Routemaster - Theatre of the Motor consists of strobe-like, fast-flickering shots, and grainy, monochrome images of speeding rally cars. While Pohjola's Asphalto was still concerned with human interactions, here the absence of humanity is total (only the cadavers at the end signify that there has been life, of some sort): what remains are the machines in movement that is an end in itself. The rhythmic structure is provided by slow-motion, close-up shots of checkered flags, repeated at regular, mathematical intervals, with passing shades of blue providing almost the only colour in the film. Shaky, hand-held cameras and split screens are used, with occasionally mosaics and repetitions of the checkered flag theme. At times, the accelerating speed of the images makes it painful to watch the film, like a sort of visual Blitzkrieg waged on the human nervous system through the viewer's tortured retinas. The whole watching experience becomes increasingly fragmented.
Routemaster is a textbook example of pure kinetic motion: we can actually see the movements as horizontal lines, like in the old Mic Vaillant comic books about the world of motor sports or, more recently, Japanese Manga. Everything becomes blurred, the speed itself numbs our senses as the images turn into ever more splintered abstractions of thousands of little mosaic frames. Then, another color comes in, when we see the yellowish images of masked cadavers behind the steering wheel, in a reference to controversial crash tests carried out using human corpses. Most disturbing are the rapid close shots of bare feet hanging like those of a crucified man. Everything becomes totally abstracted, until the final shots return to the moving roadside images of the beginning. Then comes the final freeze frame: the end of movement means death, and we, the spectators, become the corpses on the driver's seat.
The different sound mixes make the three versions of Routemaster slightly different experiences:
The Original San Francisco Mix by Jim McKee, Wieslaw Pogorzelski, Merzbow & NON: drone sounds from beneath which a factory rhythm is constantly about to emerge, quietly sinister and slowly accelerating to crescendo. Flute-like noises are heard, like extremely controlled feedback. The violence is there, but somehow kept at bay. For the time being, at least.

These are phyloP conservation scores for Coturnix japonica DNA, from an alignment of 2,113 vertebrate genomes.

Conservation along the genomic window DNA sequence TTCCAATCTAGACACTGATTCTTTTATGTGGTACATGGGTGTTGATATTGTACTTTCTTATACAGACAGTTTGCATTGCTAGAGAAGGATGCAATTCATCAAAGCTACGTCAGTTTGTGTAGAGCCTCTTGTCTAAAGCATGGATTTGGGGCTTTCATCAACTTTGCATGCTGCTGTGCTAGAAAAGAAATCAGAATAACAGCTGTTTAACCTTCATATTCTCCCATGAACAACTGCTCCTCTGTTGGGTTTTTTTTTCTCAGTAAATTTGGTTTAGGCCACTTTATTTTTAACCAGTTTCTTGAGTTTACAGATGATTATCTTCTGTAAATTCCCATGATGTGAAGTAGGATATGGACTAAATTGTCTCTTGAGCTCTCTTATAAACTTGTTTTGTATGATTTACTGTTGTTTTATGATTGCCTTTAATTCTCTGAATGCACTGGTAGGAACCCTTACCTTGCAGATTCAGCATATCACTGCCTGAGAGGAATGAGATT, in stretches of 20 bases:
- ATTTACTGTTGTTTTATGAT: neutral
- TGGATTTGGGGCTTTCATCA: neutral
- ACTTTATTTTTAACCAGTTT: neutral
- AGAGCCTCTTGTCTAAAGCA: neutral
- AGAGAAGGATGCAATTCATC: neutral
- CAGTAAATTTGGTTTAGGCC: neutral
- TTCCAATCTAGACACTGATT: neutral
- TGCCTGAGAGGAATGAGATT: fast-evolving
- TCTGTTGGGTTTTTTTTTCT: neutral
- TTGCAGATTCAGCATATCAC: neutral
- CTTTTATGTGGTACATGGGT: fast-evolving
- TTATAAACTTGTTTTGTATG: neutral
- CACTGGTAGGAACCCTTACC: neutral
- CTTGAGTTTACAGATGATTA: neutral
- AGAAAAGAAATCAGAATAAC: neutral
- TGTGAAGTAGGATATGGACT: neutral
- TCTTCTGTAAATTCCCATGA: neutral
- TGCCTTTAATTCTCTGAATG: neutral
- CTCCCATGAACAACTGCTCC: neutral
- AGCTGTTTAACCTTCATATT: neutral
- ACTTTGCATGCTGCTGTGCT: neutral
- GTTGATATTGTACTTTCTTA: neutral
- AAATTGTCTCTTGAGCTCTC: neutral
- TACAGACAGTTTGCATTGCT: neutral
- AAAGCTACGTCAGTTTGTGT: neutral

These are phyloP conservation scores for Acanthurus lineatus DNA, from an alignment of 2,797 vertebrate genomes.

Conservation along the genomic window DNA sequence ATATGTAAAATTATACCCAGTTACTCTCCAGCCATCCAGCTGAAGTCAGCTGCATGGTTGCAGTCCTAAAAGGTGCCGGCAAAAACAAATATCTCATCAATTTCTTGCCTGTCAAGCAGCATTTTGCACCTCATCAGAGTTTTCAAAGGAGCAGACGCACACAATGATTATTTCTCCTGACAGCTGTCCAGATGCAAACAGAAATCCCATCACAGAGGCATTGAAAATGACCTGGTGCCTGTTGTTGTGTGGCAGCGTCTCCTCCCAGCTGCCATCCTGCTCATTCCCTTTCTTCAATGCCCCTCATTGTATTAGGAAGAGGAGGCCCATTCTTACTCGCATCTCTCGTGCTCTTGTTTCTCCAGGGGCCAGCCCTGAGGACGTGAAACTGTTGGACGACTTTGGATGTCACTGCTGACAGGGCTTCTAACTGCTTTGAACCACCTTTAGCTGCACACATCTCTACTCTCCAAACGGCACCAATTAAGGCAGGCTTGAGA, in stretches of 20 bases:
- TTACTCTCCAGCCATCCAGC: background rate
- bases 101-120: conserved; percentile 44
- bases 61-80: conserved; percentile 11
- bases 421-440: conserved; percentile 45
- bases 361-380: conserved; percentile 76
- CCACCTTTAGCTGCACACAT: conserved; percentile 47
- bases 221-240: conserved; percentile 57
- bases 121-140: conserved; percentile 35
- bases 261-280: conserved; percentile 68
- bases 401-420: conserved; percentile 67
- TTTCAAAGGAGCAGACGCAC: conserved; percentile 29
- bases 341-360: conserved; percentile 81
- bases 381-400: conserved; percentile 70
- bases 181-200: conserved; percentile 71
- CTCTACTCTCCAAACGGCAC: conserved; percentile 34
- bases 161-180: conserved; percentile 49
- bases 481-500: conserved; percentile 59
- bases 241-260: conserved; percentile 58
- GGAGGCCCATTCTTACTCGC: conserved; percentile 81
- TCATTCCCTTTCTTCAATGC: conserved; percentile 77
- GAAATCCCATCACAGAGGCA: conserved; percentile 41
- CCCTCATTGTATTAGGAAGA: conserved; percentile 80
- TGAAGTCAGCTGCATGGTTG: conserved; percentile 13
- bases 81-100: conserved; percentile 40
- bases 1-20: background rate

Tokyo Noise Mix by Merzbow starts as a violent assault and an insistent, unceasing machinery rhythm. The screeching become more dominant all the time, like desperate brakes trying to prevent a collision, but knowing that all efforts are ultimately futile. The crash is imminent, it is only a question of when. Finally, it all breaks down into the sounds of chaos, which somehow sound strangely structured. In fact, it all seems premeditated. This may be some sort of carefully arranged and planned religious ritual, enlightenment through blinding of all the senses. Absolutely sublime. Absolutely beautiful.
London Dance Mix by Lee Digi-Dub: The soundtrack consists of sampled (and possibly also computer-generated) sounds of rally cars, their engines and carburetors, beneath which pounds a sort of a meta breakbeat/drum'n'bass rhythm. The soundtrack moves on like a well-oiled engine, until finally only the sound of roaring cars is heard to start up again, now with the bass drum sounds played backwards over the rhythm track, but retaining their slickness. - e. rautio
(English version revised by Mike Garner)
Ilppo Pohjola @ IMDB